Potential ISIS sleeper cells and improvised explosive devices left behind made Manbij in particular too dangerous for the U.S. State Department and U.S. Agency for International Development to deploy people to, Brau explained in a February article for Army University Press.
The special operations civil affairs teams went about advising and mentoring the population as it reestablished governance, delivering humanitarian aid and healthcare services. The Manbij council “enjoyed a high level of popular support” and was locally backed by militia and tribal leaders, Brau wrote.
He noted that efforts were made to “assuage Turkish concerns” over alleged influence from ethnically Kurdish YPG fighters on the councils — a group Turkey considers terrorists but which made up an important part of the U.S.-backed Syrian Democratic Forces. Ultimately, that was unsuccessful, as Turkey launched an offensive into Syria early this month following the withdrawal of U.S. troops.
When Brau wrote his article, there had already been two previous offensives by Turkish forces into areas near the U.S. military foothold. Those operations didn’t bode well for YPG allies. Turkey backed a rival authority called the Azaz Council, made of ethnically Arab council-members who fled Manbij during ISIS’ reign.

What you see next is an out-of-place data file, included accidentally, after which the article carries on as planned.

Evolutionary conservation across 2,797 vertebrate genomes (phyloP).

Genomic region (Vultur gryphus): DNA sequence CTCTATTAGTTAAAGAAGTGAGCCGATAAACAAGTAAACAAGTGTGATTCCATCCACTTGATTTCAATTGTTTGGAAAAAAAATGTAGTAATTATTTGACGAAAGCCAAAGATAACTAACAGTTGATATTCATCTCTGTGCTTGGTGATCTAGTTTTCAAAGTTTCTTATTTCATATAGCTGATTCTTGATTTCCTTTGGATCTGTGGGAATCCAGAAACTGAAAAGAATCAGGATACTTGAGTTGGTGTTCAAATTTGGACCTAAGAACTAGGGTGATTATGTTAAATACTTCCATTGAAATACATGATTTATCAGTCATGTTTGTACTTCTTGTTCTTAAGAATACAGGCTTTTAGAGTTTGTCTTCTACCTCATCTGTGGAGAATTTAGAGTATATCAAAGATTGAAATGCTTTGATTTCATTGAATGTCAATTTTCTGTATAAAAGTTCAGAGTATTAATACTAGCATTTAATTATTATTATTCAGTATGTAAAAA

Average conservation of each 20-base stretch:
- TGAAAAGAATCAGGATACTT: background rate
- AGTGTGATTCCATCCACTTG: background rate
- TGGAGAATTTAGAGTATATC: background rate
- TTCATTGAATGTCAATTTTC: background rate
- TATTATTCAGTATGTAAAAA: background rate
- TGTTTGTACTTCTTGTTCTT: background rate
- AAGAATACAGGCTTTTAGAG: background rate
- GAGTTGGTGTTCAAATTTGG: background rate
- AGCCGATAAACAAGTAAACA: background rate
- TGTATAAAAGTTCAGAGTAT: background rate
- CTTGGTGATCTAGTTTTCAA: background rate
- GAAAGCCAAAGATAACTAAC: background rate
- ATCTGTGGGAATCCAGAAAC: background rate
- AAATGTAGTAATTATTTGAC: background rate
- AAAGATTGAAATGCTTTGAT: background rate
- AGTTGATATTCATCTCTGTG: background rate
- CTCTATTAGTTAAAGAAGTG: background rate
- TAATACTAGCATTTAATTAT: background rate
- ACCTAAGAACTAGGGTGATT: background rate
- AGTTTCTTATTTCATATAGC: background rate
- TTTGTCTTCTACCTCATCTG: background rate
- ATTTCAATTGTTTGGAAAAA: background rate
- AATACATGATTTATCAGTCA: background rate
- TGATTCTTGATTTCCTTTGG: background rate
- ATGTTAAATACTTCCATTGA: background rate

“The Manbij populace, by and large, considered the Azaz Council and the Azaz leadership as being comprised of corrupt politicians and thieves, largely due to a common perception that they fled the city with considerable amounts of public money,” Brau wrote.
In retrospect, Brau noted that the civil affairs teams could have advised the council they helped establish to include more representation from the Azaz group, though that "would have been a bitter pill for the residents who remained behind and who did not want people they considered traitors or corrupt to regain positions of authority.”
“In hindsight, with U.S. policy indicating it would remain until a peace settlement was reached, it was the right call at the time," Brau wrote. “However, knowing what the situation has devolved into today, there may have been other actions that could have been taken.”
Brau concluded that while it’s important for civil affairs teams to understand local customs and networks, they must also be cognizant of the strategic environment.
Although the presence of U.S. troops in Syria appears to be waning due to political and strategic considerations, special operations missions are ongoing in more than 60 countries. And Army Special Operations Command appears to take seriously the role that influencing missions play in the great power competition the United States is entering against peer adversaries like Russia and China.
The organization published a new strategy this month emphasizing, among other things, the need to incorporate “cyber and information warfare in all aspects of training" and to “better understand the information environment and weaponize information.”
“In every combat training center rotation, you won’t see a Green Beret without a PSYOP and civil affairs professional," Beaudette said.